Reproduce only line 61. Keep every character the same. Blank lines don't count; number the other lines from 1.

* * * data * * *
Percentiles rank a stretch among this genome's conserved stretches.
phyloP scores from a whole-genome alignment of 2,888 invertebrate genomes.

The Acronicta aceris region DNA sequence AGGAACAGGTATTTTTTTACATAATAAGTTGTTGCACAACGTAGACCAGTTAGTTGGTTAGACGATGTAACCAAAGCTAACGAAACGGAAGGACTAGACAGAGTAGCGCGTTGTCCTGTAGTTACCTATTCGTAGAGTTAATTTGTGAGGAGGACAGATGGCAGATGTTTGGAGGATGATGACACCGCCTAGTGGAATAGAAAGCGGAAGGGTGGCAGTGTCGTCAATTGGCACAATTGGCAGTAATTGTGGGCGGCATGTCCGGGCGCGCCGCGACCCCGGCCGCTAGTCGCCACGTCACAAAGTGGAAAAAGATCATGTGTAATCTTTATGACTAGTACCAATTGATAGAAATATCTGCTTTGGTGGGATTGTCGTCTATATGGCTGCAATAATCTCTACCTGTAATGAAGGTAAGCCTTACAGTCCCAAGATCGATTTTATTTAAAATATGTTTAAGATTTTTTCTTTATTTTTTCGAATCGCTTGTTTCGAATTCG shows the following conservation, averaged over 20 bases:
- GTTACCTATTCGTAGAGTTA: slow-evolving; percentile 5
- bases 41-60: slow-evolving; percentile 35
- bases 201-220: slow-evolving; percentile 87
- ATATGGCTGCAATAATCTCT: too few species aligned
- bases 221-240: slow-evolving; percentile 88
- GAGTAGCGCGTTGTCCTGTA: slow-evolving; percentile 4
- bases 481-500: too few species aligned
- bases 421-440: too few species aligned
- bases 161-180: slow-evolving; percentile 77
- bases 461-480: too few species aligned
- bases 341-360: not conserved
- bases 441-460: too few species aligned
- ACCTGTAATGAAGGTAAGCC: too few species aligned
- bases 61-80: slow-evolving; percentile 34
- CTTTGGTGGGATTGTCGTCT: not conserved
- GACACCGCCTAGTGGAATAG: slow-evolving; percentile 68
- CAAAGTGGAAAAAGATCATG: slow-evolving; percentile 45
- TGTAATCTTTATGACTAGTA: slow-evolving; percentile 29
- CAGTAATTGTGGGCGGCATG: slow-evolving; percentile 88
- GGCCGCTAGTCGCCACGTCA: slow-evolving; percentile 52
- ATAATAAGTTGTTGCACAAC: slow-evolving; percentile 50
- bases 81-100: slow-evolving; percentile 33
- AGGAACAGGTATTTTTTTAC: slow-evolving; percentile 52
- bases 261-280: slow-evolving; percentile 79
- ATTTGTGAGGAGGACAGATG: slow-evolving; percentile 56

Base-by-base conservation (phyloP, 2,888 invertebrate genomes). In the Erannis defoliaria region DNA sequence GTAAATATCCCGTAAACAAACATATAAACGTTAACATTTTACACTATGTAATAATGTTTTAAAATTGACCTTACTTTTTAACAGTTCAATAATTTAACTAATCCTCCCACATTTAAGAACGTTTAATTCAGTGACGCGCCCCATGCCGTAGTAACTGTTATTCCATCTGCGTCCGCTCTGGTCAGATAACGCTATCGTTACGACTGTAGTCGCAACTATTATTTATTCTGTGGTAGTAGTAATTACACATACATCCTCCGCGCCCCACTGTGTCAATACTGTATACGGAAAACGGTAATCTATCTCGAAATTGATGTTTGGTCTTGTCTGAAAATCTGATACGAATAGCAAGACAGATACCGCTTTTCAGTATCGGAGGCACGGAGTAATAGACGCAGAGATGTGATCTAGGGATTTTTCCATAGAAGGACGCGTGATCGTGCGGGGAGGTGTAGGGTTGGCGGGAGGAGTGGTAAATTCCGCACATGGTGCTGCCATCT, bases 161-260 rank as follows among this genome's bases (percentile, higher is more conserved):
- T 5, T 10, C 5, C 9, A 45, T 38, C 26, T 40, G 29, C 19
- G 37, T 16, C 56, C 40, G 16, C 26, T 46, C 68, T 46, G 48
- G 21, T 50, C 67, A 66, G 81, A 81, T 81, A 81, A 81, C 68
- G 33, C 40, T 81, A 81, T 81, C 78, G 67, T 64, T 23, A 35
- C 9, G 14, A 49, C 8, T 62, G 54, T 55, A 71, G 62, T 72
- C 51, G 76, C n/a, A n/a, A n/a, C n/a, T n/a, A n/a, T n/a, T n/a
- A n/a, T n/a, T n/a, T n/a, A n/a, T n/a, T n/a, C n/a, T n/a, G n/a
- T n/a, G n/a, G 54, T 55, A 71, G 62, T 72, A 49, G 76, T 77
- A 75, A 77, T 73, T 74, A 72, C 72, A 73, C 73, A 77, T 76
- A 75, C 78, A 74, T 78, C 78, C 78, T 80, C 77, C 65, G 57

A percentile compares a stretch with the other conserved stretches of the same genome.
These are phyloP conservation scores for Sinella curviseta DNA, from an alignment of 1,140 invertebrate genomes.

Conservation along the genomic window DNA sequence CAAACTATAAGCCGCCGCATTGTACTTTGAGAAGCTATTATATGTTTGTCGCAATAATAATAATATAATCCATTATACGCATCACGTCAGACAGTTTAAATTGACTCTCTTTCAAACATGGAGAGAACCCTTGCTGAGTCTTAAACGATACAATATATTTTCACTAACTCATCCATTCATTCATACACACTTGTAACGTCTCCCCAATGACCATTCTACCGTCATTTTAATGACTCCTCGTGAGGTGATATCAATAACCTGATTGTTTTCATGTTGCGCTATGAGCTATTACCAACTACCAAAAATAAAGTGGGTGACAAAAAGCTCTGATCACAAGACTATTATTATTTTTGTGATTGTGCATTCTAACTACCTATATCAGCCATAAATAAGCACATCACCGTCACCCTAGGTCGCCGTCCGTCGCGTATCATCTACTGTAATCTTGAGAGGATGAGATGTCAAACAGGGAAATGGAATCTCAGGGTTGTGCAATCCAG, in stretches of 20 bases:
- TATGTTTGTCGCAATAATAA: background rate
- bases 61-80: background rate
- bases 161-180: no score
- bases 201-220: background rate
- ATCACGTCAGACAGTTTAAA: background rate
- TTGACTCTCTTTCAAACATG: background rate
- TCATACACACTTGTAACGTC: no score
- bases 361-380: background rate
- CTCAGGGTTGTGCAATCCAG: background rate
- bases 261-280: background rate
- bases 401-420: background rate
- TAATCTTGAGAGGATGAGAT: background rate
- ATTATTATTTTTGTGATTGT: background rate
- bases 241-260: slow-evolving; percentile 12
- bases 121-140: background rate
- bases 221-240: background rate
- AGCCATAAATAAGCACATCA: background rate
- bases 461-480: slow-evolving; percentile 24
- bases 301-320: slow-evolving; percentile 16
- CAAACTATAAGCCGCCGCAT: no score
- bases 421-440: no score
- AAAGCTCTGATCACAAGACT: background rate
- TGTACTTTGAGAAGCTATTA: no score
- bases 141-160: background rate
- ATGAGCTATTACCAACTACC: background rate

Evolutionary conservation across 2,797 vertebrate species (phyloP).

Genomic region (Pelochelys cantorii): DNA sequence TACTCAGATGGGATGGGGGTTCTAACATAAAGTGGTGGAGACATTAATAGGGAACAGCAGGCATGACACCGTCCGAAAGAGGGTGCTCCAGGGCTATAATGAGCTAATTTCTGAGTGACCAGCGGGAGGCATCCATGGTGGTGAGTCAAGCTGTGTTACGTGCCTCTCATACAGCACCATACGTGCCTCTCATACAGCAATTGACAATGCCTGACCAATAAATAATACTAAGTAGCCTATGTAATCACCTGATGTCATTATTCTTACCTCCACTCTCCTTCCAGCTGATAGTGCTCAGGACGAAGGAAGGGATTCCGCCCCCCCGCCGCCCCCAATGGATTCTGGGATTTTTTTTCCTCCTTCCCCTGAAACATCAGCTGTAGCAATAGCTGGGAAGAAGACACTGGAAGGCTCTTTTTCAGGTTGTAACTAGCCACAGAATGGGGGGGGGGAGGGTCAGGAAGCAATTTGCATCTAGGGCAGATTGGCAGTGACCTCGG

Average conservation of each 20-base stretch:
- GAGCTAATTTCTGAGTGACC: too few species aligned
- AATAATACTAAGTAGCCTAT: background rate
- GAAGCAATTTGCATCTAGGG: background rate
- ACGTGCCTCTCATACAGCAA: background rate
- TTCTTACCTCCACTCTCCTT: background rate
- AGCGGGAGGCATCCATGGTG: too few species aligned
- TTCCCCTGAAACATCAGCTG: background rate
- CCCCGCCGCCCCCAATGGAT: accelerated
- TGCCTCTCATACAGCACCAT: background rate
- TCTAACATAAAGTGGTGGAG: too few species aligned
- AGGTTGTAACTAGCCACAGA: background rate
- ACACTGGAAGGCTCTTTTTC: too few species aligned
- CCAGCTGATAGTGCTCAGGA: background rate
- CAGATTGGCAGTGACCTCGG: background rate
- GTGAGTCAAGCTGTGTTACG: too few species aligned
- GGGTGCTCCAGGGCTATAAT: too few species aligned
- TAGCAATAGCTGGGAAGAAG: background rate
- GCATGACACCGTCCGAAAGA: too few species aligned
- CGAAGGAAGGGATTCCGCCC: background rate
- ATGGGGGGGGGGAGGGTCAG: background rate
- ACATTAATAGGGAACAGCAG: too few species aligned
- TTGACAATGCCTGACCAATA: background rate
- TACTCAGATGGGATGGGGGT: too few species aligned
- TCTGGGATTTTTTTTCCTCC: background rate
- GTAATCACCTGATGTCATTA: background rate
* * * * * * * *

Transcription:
- bases 301-320: slow-evolving; percentile 16